President Donald Trump was asked on Wednesday if he would commit to leaving office peacefully in January if he loses to Joe Biden in November.
“We're going to have to see what happens, you know I have been complaining very strongly about the ballots. And the ballots are a disaster,” Trump said.
When pressed to elaborate, Trump added, "We want to get rid of the ballots, we'll have a very peaceful -- there won't be a transfer, frankly, there will be a continuation."
Reporter: "Win, lose or draw in this election, will you commit here today for a peaceful transferal of power after the election?"— NBC News (@NBCNews) September 23, 2020
President Trump: "We're going to have to see what happens." pic.twitter.com/h5RF3dKPD1
Last week, Joe Biden said during a CNN town hall that he would accept the outcome once the full results are counted.
“I mean, he never think -- can anybody any of you or history majors out there think of any president who said early on, ‘I'm not sure I'm going to accept the results of the election. It depends,’” Biden said. “I mean what's happened to us in this case, it's not who we are. This is not what America is. No presidents ever said anything like that.
Trump has expressed doubt in mail-in voting during the 2020 election cycle, claiming that mail-in voting is prone to fraud. But many states, some of which are led by Republicans, are ramping up mail-in voting efforts. Proponents of mail-in voting say that it is a safer alternative than in-person voting given the coronavirus pandemic.
Meanwhile earlier this month, US Attorney General William Barr said that voting by mail is “playing with fire.”
“We're a very closely divided country here,” Barr told CNN’s Wolf Blitzer. “And if people have to have confidence in the results of the election and the legitimacy of the government and people trying to change the rules to this, to this methodology, which as a matter of logic is very open to fraud and coercion, is reckless and dangerous. And the people are playing with fire."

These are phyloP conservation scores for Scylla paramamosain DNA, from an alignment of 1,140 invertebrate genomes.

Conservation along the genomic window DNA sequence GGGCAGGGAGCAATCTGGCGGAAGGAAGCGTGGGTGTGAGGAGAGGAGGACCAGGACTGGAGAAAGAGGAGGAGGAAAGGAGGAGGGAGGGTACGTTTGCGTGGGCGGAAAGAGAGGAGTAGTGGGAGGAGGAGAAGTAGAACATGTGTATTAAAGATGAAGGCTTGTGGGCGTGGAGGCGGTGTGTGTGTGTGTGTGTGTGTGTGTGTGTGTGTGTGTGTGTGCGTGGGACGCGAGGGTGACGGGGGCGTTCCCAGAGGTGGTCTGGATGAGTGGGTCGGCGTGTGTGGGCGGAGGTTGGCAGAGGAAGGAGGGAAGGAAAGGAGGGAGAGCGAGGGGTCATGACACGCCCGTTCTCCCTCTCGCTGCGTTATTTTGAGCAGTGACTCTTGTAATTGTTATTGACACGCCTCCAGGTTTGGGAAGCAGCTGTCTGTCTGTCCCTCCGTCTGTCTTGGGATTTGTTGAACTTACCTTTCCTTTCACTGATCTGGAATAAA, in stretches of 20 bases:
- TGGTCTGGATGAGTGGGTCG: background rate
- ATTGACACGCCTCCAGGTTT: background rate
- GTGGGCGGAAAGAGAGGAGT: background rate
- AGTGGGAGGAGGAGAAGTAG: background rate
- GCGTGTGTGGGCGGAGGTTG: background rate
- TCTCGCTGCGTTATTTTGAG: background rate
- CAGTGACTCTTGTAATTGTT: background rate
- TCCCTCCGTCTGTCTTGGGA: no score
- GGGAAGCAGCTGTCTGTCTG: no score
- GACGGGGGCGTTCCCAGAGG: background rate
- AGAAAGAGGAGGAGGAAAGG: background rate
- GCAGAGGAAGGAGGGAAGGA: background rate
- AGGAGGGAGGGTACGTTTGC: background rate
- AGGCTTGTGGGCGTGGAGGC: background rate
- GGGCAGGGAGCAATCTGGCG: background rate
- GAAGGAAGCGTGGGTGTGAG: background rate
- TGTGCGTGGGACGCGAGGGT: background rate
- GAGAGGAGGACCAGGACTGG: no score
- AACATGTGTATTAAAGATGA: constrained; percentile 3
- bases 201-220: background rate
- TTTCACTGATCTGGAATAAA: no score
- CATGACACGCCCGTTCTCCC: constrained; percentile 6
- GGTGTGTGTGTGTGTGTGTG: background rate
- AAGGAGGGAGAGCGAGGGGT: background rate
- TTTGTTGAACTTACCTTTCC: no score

While there is scant evidence of widespread voting fraud in past elections, there are questions on the US Postal Service’s ability to return ballots in time to be tabulated.
In Florida, Volusia County Elections said more than 1,000 ballots that should have been counted for last month’s primary did not arrive on time. There were 1,281 ballots postmarked the day before Election Day, but election officials received them too late to be counted.
Yesterday, the FBI issued a warning that cybercriminals and foreign governments were working to sow distrust in the upcoming election process.
According to the FBI, “Foreign actors and cybercriminals could create new websites, change existing websites, and create or share corresponding social media content to spread false information in an attempt to discredit the electoral process and undermine confidence in U.S. democratic institutions.”
Beyond attempts to influence the vote, the FBI says these actors are attempting to sow distrust in the electoral system. The FBI in particular warns that cybercriminals could take advantage of the likelihood several states will need additional time to count ballots due to increased mail-in voting and social distancing protocols. While a delay in results does not indicate any wrongdoing, the FBI warns that foreign actors could attempt to spread misinformation to cause distrust in the system while votes are being tallied.